If you’ve been to China, you probably have firsthand experience of the dirty toilets. So dirty you can’t wait go back home and use your local public restrooms. So dirty you can’t breathe. So dirty you wonder what chaos you’ve entered into. Beijing has recently announced some new standards regarding maintenance of its public restrooms. The standards themselves are attracting attention, and there’s also skepticism that probably has to do with their overall track record in this area. The new standards apply to restrooms that see heavy use, such as parks, tourist spots, stations, and stations – which one would imagine is all throughout Beijing, and begs the question, how heavy is “heavy use”?

The one standard that’s been getting the most attention is the two-fly rule: no more than two flies allowed per toilet. Who exactly is going to be counting? What happens if someone sees three flies? There are doubts about how and whether these new regulations are going to get enforced. Other regulations include no more than two pieces of “discarded items” – aka trash? – in the restroom (on the floor?) for any longer than 30 minutes. Beijing residents have themselves been expressing wariness and disbelief. Hopefully the actual cleaning staff will clean and improve the whole restroom rather than engage in a fly-killing campaign.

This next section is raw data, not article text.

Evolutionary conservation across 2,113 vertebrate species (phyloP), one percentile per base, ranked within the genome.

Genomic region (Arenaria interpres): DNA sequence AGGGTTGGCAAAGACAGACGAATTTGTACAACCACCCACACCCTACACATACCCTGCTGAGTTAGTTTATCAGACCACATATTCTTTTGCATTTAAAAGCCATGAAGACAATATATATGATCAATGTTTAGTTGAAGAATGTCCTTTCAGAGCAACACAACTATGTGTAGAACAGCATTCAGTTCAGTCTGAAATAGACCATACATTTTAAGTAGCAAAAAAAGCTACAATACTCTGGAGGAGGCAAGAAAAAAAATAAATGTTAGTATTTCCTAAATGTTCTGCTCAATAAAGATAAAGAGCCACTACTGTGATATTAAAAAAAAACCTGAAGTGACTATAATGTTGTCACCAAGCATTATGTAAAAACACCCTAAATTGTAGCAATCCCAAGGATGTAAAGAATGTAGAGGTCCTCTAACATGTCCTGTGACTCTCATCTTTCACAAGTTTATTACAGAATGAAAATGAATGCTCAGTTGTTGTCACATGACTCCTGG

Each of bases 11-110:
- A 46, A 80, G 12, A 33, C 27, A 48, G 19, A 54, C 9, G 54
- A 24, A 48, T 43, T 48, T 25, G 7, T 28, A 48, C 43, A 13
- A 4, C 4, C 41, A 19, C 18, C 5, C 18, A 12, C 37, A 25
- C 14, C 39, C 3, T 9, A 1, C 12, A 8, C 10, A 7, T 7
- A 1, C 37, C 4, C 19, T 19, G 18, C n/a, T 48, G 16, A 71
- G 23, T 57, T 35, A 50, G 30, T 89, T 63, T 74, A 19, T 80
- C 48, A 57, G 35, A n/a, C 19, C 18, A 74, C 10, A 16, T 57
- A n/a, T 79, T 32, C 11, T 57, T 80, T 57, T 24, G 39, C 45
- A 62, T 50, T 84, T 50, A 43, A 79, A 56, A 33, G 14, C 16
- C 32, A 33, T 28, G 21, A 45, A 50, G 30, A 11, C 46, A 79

source: A Two-Fly Plan for Beijing’s Toilets – New York Times (blog), Beijing toilets to keep the flies down – China Daily, Beijing sets ‘two flies only’ public toilet guidelines – BBC News